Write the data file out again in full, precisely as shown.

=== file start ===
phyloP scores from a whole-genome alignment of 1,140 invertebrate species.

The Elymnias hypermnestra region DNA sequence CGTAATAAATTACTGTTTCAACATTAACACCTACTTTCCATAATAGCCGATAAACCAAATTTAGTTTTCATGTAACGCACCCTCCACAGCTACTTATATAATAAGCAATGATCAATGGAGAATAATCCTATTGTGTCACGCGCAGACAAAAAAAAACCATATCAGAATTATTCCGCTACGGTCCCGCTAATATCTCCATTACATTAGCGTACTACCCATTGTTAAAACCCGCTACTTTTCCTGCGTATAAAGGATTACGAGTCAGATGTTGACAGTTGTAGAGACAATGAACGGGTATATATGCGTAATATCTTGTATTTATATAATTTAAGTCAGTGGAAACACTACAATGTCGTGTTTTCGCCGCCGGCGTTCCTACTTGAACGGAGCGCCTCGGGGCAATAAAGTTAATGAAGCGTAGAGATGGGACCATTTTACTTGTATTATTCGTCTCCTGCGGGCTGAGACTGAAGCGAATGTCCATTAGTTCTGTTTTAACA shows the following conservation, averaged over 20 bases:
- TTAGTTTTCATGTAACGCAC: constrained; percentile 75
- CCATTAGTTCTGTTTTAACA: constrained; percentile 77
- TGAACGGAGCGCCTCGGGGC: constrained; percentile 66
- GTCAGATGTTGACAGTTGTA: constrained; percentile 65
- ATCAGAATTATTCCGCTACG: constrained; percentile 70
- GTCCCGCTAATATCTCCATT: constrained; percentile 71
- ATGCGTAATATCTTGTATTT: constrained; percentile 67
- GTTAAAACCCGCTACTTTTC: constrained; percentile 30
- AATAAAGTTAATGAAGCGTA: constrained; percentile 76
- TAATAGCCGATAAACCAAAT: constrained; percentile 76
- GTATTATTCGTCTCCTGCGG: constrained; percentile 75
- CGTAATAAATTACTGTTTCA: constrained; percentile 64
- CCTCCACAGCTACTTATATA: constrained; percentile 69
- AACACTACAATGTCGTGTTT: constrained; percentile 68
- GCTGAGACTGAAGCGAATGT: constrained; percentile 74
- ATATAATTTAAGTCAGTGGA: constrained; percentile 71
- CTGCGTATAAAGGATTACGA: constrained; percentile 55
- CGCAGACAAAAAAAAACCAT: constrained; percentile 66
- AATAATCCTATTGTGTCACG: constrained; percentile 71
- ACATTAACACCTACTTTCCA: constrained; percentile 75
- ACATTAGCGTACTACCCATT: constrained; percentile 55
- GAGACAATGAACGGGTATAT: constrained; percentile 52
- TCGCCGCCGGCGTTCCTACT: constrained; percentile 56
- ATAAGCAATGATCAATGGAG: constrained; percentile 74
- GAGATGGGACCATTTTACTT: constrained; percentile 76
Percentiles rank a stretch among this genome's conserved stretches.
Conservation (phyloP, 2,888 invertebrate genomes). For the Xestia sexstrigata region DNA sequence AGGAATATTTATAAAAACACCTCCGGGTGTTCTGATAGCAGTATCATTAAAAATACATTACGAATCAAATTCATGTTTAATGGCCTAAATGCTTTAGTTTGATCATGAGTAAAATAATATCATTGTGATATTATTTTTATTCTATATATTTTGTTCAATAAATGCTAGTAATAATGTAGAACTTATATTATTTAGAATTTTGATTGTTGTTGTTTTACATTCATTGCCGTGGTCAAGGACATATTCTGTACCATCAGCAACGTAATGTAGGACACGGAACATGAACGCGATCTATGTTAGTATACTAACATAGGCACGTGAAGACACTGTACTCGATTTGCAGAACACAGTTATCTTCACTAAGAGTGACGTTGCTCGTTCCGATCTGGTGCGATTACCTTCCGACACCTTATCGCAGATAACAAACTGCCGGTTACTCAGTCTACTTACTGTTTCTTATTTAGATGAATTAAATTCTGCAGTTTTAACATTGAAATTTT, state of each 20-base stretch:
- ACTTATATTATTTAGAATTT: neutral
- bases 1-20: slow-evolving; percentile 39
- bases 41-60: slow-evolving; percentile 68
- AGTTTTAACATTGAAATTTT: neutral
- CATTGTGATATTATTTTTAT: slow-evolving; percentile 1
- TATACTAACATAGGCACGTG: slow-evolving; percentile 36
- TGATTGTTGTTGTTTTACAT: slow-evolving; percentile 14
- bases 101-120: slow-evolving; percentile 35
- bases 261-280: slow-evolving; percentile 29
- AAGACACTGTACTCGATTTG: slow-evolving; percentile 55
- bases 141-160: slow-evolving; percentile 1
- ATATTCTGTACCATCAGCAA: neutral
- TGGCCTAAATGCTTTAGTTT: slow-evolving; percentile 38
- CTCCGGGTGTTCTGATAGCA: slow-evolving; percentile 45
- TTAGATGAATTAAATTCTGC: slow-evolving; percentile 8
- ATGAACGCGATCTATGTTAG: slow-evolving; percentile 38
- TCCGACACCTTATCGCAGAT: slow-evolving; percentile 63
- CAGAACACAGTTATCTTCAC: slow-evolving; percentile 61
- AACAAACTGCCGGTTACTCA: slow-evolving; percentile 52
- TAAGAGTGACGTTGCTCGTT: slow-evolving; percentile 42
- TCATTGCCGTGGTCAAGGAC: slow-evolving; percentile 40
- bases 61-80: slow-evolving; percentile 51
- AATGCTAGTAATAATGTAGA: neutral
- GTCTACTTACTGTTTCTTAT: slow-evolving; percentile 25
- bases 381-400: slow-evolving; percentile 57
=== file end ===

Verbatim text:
phyloP scores from a whole-genome alignment of 1,140 invertebrate species.

The Elymnias hypermnestra region DNA sequence CGTAATAAATTACTGTTTCAACATTAACACCTACTTTCCATAATAGCCGATAAACCAAATTTAGTTTTCATGTAACGCACCCTCCACAGCTACTTATATAATAAGCAATGATCAATGGAGAATAATCCTATTGTGTCACGCGCAGACAAAAAAAAACCATATCAGAATTATTCCGCTACGGTCCCGCTAATATCTCCATTACATTAGCGTACTACCCATTGTTAAAACCCGCTACTTTTCCTGCGTATAAAGGATTACGAGTCAGATGTTGACAGTTGTAGAGACAATGAACGGGTATATATGCGTAATATCTTGTATTTATATAATTTAAGTCAGTGGAAACACTACAATGTCGTGTTTTCGCCGCCGGCGTTCCTACTTGAACGGAGCGCCTCGGGGCAATAAAGTTAATGAAGCGTAGAGATGGGACCATTTTACTTGTATTATTCGTCTCCTGCGGGCTGAGACTGAAGCGAATGTCCATTAGTTCTGTTTTAACA shows the following conservation, averaged over 20 bases:
- TTAGTTTTCATGTAACGCAC: constrained; percentile 75
- CCATTAGTTCTGTTTTAACA: constrained; percentile 77
- TGAACGGAGCGCCTCGGGGC: constrained; percentile 66
- GTCAGATGTTGACAGTTGTA: constrained; percentile 65
- ATCAGAATTATTCCGCTACG: constrained; percentile 70
- GTCCCGCTAATATCTCCATT: constrained; percentile 71
- ATGCGTAATATCTTGTATTT: constrained; percentile 67
- GTTAAAACCCGCTACTTTTC: constrained; percentile 30
- AATAAAGTTAATGAAGCGTA: constrained; percentile 76
- TAATAGCCGATAAACCAAAT: constrained; percentile 76
- GTATTATTCGTCTCCTGCGG: constrained; percentile 75
- CGTAATAAATTACTGTTTCA: constrained; percentile 64
- CCTCCACAGCTACTTATATA: constrained; percentile 69
- AACACTACAATGTCGTGTTT: constrained; percentile 68
- GCTGAGACTGAAGCGAATGT: constrained; percentile 74
- ATATAATTTAAGTCAGTGGA: constrained; percentile 71
- CTGCGTATAAAGGATTACGA: constrained; percentile 55
- CGCAGACAAAAAAAAACCAT: constrained; percentile 66
- AATAATCCTATTGTGTCACG: constrained; percentile 71
- ACATTAACACCTACTTTCCA: constrained; percentile 75
- ACATTAGCGTACTACCCATT: constrained; percentile 55
- GAGACAATGAACGGGTATAT: constrained; percentile 52
- TCGCCGCCGGCGTTCCTACT: constrained; percentile 56
- ATAAGCAATGATCAATGGAG: constrained; percentile 74
- GAGATGGGACCATTTTACTT: constrained; percentile 76
Percentiles rank a stretch among this genome's conserved stretches.
Conservation (phyloP, 2,888 invertebrate genomes). For the Xestia sexstrigata region DNA sequence AGGAATATTTATAAAAACACCTCCGGGTGTTCTGATAGCAGTATCATTAAAAATACATTACGAATCAAATTCATGTTTAATGGCCTAAATGCTTTAGTTTGATCATGAGTAAAATAATATCATTGTGATATTATTTTTATTCTATATATTTTGTTCAATAAATGCTAGTAATAATGTAGAACTTATATTATTTAGAATTTTGATTGTTGTTGTTTTACATTCATTGCCGTGGTCAAGGACATATTCTGTACCATCAGCAACGTAATGTAGGACACGGAACATGAACGCGATCTATGTTAGTATACTAACATAGGCACGTGAAGACACTGTACTCGATTTGCAGAACACAGTTATCTTCACTAAGAGTGACGTTGCTCGTTCCGATCTGGTGCGATTACCTTCCGACACCTTATCGCAGATAACAAACTGCCGGTTACTCAGTCTACTTACTGTTTCTTATTTAGATGAATTAAATTCTGCAGTTTTAACATTGAAATTTT, state of each 20-base stretch:
- ACTTATATTATTTAGAATTT: neutral
- bases 1-20: slow-evolving; percentile 39
- bases 41-60: slow-evolving; percentile 68
- AGTTTTAACATTGAAATTTT: neutral
- CATTGTGATATTATTTTTAT: slow-evolving; percentile 1
- TATACTAACATAGGCACGTG: slow-evolving; percentile 36
- TGATTGTTGTTGTTTTACAT: slow-evolving; percentile 14
- bases 101-120: slow-evolving; percentile 35
- bases 261-280: slow-evolving; percentile 29
- AAGACACTGTACTCGATTTG: slow-evolving; percentile 55
- bases 141-160: slow-evolving; percentile 1
- ATATTCTGTACCATCAGCAA: neutral
- TGGCCTAAATGCTTTAGTTT: slow-evolving; percentile 38
- CTCCGGGTGTTCTGATAGCA: slow-evolving; percentile 45
- TTAGATGAATTAAATTCTGC: slow-evolving; percentile 8
- ATGAACGCGATCTATGTTAG: slow-evolving; percentile 38
- TCCGACACCTTATCGCAGAT: slow-evolving; percentile 63
- CAGAACACAGTTATCTTCAC: slow-evolving; percentile 61
- AACAAACTGCCGGTTACTCA: slow-evolving; percentile 52
- TAAGAGTGACGTTGCTCGTT: slow-evolving; percentile 42
- TCATTGCCGTGGTCAAGGAC: slow-evolving; percentile 40
- bases 61-80: slow-evolving; percentile 51
- AATGCTAGTAATAATGTAGA: neutral
- GTCTACTTACTGTTTCTTAT: slow-evolving; percentile 25
- bases 381-400: slow-evolving; percentile 57